A continent’s secret history is brought to life in every paint brush stroke, chisel mark, and a strand of weaving. Agnes Etherington Art Centre at Queen’s University, Kingston, Canada houses 600 works of art from 19 West African countries waiting to tell these tales. The large collection, known as the Justin and Elisabeth Lang Collection, takes the viewer on a journey through the colourful history and culture of Africa as depicted in the artworks. But it’s not only about looking back; it’s also about revitalising and appreciating African culture and community in the present.
The Lang Collection testifies to the rich history of African art in its many forms over the centuries. After being moulded in African communities, these objects made their way to European art markets, flourished in a Canadian private collection, and are now a prized treasure of a university museum.
The history of this collection is mysterious. The stories of the objects’ creation and early transactions are unknown, even if we know their provenance, material composition, and proportions. ‘Knowing the background of production is vital,’ says South African artist and cultural critic Thabo Mokoena. It’s what makes an artwork expressive and alive.
Rethinking the Decolonization of Cultural Institutions
Today, as the cultural environment evolves away from the colonial bias that once defined it, curatorial practices present an ideal opportunity for change.
Decolonization of cultural spaces entails returning agency to the work and the communities it represents, according to Patricia Kaersenhout, a Dutch visual artist and cultural activist of Surinamese heritage. The goal is to give a voice to the voiceless and a face to the invisible. It means giving Africans a chance to tell their tales through art.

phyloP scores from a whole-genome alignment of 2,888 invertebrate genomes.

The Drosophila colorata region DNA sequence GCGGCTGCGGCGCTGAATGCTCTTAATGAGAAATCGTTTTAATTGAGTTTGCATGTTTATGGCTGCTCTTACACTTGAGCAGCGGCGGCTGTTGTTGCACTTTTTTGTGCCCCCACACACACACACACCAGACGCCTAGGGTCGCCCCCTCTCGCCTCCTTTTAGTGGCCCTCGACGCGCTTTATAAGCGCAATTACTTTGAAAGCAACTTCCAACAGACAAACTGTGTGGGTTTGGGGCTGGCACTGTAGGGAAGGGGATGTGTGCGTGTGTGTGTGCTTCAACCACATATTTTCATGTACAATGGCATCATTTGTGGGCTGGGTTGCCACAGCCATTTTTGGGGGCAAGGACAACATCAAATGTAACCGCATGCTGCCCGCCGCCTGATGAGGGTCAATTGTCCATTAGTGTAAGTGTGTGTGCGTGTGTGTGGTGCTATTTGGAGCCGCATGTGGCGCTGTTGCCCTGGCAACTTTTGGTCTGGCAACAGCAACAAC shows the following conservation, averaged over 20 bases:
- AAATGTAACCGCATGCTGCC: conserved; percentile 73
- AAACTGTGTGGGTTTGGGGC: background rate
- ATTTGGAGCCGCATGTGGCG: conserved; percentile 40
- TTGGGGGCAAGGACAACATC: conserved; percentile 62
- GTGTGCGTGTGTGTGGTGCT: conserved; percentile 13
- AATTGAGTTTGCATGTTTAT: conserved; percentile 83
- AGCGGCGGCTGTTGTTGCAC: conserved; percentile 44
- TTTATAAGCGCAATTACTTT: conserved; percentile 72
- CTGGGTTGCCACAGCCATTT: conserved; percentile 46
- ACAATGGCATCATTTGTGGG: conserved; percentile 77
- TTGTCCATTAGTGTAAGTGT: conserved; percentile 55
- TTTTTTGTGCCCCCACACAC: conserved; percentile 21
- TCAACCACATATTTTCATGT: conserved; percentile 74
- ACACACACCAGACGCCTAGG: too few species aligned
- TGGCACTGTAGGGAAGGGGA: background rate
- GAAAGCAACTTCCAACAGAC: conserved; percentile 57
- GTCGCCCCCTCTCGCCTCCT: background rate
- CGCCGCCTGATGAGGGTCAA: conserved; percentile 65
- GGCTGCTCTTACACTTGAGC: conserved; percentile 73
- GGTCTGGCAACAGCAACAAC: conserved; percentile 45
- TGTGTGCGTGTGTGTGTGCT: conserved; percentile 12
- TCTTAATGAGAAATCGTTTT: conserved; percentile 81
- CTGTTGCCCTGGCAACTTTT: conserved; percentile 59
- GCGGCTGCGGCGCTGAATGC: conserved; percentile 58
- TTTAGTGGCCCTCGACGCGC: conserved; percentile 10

Giving Voice to Hidden Gems
The Agnes Etherington Art Centre ‘With Opened Mouths’ exhibition was an important step in breaking the taboo around the Lang Collection. This exhibition ditched the standard museum display format in favour of contemporary African signage and a podcast series to bring the discussion beyond the institution’s doors.
Respected Nigerian-Canadian artist Oluseye Ogunlesi was a recent podcast guest, and he shed some light on the event, saying, “The exhibition provided a platform for us artists to engage with the community.” It allowed us to breathe new life into the archive, turning it into a teeming cross-cultural dialogue.
The Lang Collection enters a new era this July. The entire archive is being transferred out of the basement and into a more visible part of the university’s grounds. The revealing of these long-lost riches to the living world marks a watershed point in time. ‘Vulindlela! Out the Gates, named after a song by South African music star Brenda Fassie that became popular after apartheid ended, is a procession that marks this departure.
“The event is a celebration of our commitment to valuing the living significance of these artworks and acknowledging their African origins,” said the curator of the Agnes Etherington Art Centre. It’s not only about the artwork; it’s also about the people who made it, the communities it represents, and the African heritage it honours.
Using Creative Expression to Honour African Culture
By honouring the Lang Collection, we are also honouring the unsung African artists and cultures that shaped these pieces. This assemblage attests to their mastery, originality, and exposure to different cultures. Agnes Etherington Art Centre’s forward-thinking curatorial practices open the way for a broader, deeper, and more joyous appreciation of African art. Africa reveals its secrets in every work of art. It’s time for us to listen.
About the Author:
Edmore Nkosi is a riveting South African journalist, specialising in entertainment and current affairs. With his unique ability to blend pop culture with real-world events, Edmore has carved a niche in providing captivating narratives that resonate with a diverse readership.